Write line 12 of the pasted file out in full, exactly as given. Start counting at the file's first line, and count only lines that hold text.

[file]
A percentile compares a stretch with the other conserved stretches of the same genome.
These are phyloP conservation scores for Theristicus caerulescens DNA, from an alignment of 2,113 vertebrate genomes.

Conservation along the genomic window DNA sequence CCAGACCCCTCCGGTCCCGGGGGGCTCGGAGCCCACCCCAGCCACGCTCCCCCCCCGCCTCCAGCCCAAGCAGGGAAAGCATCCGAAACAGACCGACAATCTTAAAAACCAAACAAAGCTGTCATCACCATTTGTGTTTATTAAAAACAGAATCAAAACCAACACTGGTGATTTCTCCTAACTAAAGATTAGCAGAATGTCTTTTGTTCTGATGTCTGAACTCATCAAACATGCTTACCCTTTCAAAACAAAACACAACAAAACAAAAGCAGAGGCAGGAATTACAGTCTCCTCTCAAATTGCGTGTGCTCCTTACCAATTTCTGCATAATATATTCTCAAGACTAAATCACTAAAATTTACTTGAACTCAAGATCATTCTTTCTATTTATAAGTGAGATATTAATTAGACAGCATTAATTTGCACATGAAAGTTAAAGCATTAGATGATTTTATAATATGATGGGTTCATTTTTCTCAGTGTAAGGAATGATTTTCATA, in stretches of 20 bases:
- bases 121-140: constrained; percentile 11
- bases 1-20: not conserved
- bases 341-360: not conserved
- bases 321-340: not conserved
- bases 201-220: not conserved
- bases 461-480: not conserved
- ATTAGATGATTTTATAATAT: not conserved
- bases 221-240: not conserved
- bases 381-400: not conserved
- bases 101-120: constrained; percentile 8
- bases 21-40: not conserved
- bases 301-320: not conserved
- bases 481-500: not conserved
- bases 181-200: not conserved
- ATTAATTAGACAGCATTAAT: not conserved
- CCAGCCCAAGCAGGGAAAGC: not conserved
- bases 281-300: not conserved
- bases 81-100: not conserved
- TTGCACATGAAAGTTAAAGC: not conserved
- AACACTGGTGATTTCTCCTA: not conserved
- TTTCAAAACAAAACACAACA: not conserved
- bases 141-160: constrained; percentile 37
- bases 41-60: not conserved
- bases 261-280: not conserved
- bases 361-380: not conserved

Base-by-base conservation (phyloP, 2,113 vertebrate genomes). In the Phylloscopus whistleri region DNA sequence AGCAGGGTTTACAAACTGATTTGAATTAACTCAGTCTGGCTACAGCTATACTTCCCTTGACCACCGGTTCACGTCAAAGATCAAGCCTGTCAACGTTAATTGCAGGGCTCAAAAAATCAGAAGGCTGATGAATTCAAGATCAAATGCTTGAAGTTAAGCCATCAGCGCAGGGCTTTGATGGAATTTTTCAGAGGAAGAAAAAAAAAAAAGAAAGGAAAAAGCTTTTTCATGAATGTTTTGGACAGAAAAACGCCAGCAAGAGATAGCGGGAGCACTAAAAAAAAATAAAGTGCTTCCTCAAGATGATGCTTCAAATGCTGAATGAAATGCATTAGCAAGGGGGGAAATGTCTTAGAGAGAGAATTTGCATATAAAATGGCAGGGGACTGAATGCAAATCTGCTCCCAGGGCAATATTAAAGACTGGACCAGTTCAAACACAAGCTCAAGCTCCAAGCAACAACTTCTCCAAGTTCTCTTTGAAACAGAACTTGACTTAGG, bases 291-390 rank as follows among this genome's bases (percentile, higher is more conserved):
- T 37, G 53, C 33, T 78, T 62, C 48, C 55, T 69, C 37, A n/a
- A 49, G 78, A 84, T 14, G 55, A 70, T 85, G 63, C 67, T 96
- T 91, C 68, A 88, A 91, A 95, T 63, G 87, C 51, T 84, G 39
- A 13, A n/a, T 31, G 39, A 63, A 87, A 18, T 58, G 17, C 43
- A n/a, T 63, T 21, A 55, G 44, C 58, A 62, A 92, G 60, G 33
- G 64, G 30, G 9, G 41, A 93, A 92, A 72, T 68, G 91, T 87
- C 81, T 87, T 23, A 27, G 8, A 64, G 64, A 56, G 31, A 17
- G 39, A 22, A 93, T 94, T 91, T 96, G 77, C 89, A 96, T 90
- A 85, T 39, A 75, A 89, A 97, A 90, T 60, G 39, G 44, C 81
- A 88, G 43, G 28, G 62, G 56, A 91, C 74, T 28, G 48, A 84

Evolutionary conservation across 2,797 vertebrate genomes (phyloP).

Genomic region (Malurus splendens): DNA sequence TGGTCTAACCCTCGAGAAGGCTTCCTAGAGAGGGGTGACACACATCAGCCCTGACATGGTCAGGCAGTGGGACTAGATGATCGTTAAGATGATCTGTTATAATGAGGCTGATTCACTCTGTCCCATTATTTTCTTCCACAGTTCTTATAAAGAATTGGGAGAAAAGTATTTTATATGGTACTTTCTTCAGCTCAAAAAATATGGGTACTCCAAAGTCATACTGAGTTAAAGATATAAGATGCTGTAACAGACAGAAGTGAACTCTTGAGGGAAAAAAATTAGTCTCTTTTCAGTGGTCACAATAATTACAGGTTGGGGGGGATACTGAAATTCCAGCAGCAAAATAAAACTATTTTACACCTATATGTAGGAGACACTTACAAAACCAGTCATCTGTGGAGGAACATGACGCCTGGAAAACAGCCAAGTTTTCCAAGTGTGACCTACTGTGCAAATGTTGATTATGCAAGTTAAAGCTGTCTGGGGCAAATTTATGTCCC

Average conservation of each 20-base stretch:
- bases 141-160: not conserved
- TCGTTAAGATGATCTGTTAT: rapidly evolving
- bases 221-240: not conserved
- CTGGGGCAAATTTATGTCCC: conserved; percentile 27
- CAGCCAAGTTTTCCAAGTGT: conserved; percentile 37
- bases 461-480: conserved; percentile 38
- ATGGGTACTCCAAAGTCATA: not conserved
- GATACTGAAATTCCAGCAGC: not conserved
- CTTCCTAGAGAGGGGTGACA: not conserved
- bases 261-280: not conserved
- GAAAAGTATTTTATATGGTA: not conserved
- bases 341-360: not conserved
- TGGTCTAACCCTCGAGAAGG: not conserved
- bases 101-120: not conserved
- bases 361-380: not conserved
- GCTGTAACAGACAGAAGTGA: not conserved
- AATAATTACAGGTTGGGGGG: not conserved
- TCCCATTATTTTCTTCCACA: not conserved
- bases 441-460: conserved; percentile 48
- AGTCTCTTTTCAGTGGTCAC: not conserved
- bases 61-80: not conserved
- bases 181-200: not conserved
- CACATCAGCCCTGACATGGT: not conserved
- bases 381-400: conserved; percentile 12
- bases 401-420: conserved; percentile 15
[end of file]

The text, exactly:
- bases 381-400: not conserved